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Much of what is discussed within the digital marketing space tends to focus on getting the most out of digital to drive sales, enquiries and conversions.

And yet charities and non-profits are often overlooked by our industry writers when it comes to offering help in driving donations and building relationships with their stakeholders.

Over the past few weeks, Econsultancy has published a number of posts covering TwitterPinterest and Facebook and now I have five more general tips, put together as part of our recent digital training day for non-profits to help maximise their presence online.

Understand your audience

Getting a firm grasp on who your audience are and what you want to achieve is paramount to any digital campaign and potentially even more important within a cash strapped non-profit environment.

Understand existing donors by researching their interests, motivations and needs and help potential donors through their decision-making cycle by tailoring your approach at each stage to inform and guide them.

Remember, it is only through a solid knowledge and understanding of how people interact with your brand that you can even contemplate creating content compelling enough to get them to open their wallets.

To start, check out the data you already have, mining your existing analytics to understand who is visiting your site. Take great care to drill down into metrics such as keyword performance to identify intent, but also pay close attention to internal search, as this may offer clues about persona behaviour or missed content opportunities.

When searching for demographic data, look no further than social networks (and no... I don’t mean Klout scores). People freely volunteer this information on social networks and tools such as Facebook Insights will give you a whole host of information about your existing community (who are likely visiting your website too).

Data such as age, gender, location and language is all available in seconds and tuned to your specific audience. Another fantastic tool is Demographics Pro which offers further detail again, but this time based on followers of your Twitter accounts.

For more information on using this data to help build marketing personas, Mike King gave a fantastic presentation at Pubcon which I highly recommend.



Possibly the most powerful weapons in any marketing arsenal are stories. There are plenty of charities in the UK and abroad that do some truly wonderful things and use these stories to create a connection with donors and offer a compelling argument to help the cause.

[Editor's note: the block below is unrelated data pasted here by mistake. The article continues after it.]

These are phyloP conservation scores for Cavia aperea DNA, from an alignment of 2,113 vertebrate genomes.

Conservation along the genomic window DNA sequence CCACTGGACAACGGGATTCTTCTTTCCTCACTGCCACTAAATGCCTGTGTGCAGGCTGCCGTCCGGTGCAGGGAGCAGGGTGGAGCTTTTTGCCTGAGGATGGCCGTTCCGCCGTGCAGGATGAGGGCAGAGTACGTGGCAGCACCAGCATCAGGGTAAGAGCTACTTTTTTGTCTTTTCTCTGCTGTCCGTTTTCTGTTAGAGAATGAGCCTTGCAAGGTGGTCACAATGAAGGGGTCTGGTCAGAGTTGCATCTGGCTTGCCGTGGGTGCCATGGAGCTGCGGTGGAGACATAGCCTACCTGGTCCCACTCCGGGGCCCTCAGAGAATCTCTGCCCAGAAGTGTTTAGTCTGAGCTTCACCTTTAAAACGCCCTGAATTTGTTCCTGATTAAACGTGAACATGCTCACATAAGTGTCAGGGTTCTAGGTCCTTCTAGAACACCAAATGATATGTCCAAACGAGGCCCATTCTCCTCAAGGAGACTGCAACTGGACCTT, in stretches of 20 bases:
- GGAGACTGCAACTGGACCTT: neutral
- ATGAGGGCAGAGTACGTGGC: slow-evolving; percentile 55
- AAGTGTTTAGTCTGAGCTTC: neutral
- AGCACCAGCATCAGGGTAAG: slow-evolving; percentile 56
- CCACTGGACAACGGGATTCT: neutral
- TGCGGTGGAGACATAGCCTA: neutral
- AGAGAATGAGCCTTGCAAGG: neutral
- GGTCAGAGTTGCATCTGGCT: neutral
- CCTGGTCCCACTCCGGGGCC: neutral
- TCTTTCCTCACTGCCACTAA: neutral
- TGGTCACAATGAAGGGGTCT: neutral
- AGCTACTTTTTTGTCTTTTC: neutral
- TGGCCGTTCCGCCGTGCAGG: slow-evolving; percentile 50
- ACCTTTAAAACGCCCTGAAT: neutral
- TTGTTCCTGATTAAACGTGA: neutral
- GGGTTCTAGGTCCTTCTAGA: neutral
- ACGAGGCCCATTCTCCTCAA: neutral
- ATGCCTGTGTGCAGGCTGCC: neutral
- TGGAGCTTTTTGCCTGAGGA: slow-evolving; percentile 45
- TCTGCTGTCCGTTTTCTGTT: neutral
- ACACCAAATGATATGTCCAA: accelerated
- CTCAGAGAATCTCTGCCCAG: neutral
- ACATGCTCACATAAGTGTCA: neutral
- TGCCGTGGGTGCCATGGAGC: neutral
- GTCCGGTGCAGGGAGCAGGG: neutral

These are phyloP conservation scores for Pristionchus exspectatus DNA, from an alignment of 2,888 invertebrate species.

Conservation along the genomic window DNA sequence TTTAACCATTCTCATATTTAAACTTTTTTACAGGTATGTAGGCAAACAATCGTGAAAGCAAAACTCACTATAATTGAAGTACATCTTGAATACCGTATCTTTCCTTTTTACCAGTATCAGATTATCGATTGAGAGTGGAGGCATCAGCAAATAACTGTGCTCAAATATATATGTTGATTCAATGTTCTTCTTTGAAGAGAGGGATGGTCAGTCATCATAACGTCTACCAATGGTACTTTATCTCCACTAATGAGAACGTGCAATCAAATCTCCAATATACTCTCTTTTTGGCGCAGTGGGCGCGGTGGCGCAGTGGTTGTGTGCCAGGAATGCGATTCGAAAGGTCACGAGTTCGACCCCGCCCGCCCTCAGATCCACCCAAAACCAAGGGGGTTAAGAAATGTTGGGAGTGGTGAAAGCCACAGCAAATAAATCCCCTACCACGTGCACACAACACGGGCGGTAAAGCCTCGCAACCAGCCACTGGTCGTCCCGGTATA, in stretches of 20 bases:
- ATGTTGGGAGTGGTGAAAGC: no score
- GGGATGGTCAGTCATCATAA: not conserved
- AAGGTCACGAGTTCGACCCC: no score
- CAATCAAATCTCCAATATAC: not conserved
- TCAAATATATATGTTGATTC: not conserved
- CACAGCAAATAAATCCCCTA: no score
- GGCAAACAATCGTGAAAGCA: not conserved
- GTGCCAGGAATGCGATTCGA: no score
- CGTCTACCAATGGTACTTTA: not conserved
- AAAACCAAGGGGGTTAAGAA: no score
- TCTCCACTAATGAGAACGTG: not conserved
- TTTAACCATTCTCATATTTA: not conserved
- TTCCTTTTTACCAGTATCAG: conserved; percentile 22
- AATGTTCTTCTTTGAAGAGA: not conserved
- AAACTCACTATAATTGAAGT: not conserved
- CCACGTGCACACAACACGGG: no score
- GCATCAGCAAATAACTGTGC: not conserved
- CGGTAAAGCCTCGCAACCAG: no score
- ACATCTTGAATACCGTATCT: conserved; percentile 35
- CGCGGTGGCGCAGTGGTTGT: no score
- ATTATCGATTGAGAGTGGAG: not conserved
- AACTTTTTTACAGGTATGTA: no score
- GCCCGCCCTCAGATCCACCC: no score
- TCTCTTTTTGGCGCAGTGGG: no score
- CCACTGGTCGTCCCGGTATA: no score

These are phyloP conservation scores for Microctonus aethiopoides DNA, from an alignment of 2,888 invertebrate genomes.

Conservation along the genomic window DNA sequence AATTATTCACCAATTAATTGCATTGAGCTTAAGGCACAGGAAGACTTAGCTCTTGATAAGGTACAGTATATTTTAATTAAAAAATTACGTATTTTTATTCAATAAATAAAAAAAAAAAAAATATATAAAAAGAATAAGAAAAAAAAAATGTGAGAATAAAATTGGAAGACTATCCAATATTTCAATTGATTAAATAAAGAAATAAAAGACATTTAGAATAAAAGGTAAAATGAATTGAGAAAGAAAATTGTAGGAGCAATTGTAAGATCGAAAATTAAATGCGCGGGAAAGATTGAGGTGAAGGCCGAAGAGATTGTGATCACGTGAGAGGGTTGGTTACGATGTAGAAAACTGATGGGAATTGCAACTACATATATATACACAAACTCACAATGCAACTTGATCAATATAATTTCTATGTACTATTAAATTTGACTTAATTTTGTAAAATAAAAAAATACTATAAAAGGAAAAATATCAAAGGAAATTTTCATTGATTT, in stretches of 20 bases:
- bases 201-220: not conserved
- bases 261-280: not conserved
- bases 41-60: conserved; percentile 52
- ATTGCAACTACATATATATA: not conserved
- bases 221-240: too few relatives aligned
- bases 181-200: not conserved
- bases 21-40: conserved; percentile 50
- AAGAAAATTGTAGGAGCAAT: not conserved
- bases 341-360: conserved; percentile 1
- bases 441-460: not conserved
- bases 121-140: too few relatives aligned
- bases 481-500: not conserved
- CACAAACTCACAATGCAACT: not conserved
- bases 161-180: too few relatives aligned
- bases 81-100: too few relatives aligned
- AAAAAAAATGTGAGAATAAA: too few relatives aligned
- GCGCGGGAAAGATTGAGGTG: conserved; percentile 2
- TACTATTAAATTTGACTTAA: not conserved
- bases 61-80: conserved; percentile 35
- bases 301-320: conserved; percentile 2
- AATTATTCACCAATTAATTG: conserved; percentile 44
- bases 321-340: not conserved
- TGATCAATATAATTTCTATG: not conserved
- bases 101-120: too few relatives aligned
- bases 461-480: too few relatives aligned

War Child Charity Facebook Page

War Child UK does a fantastic job of this on its Facebook page by mixing up entertaining content with serious images portraying the brilliant charity work it does in warzones.

Use your data

Charities hold onto a surprising amount of data that is not only interesting but useful too. Information such as how money raised has helped beneficiaries, academic, scientific and market research, and the information created within booklets, leaflets and fact sheets for use offline can all be repurposed and put to use as part of a digital marketing campaign.

Macmillan does a brilliant job of this within its Pinterest board. Their cancer information board alone - where it displays a number of infographics with data and answers to FAQs directly relevant to their user base - has well over 400 followers.

Macmillian's Use of Data on Pinterest

Not only does this display information in an easy to digest format for their users, it also opens up the brand and it's data to a whole new format, marketing channel and audience.

Google Grants

Did you know that charities can get free PPC advertising spend with Google AdWords? Well, they can.

Google Grants

Google offers charities a fairly substantial gift in the form of Google Grants. Having been running for 10 years, the Google Grants scheme offers charities up to $10,000 (that’s over £6000) of PPC advertising spend per month for free.

This opens up a whole new marketing channel for charities to target digital donors.

Steve Morgan recently wrote a fantastic roundup of Google Grants for Charities which covers the whole scope of the scheme from eligibility to tips on integrating with your digital marketing.

YouTube for non-profits

Non-profits have been engaging with YouTube for years, but it's still important to have a specific online video strategy that can influence viewers from being mere audience members to becoming donors.

Here Google come to the rescue again with the YouTube Non-Profit Program which provides extra benefits like branding capabilities, increased upload capacity and call-to-action overlays.

One key feature is Video Annotations which can be used to add interactive commentary to videos, and for charities and non-profits, they can be used to link to external sites helping to drive visitors to the donate page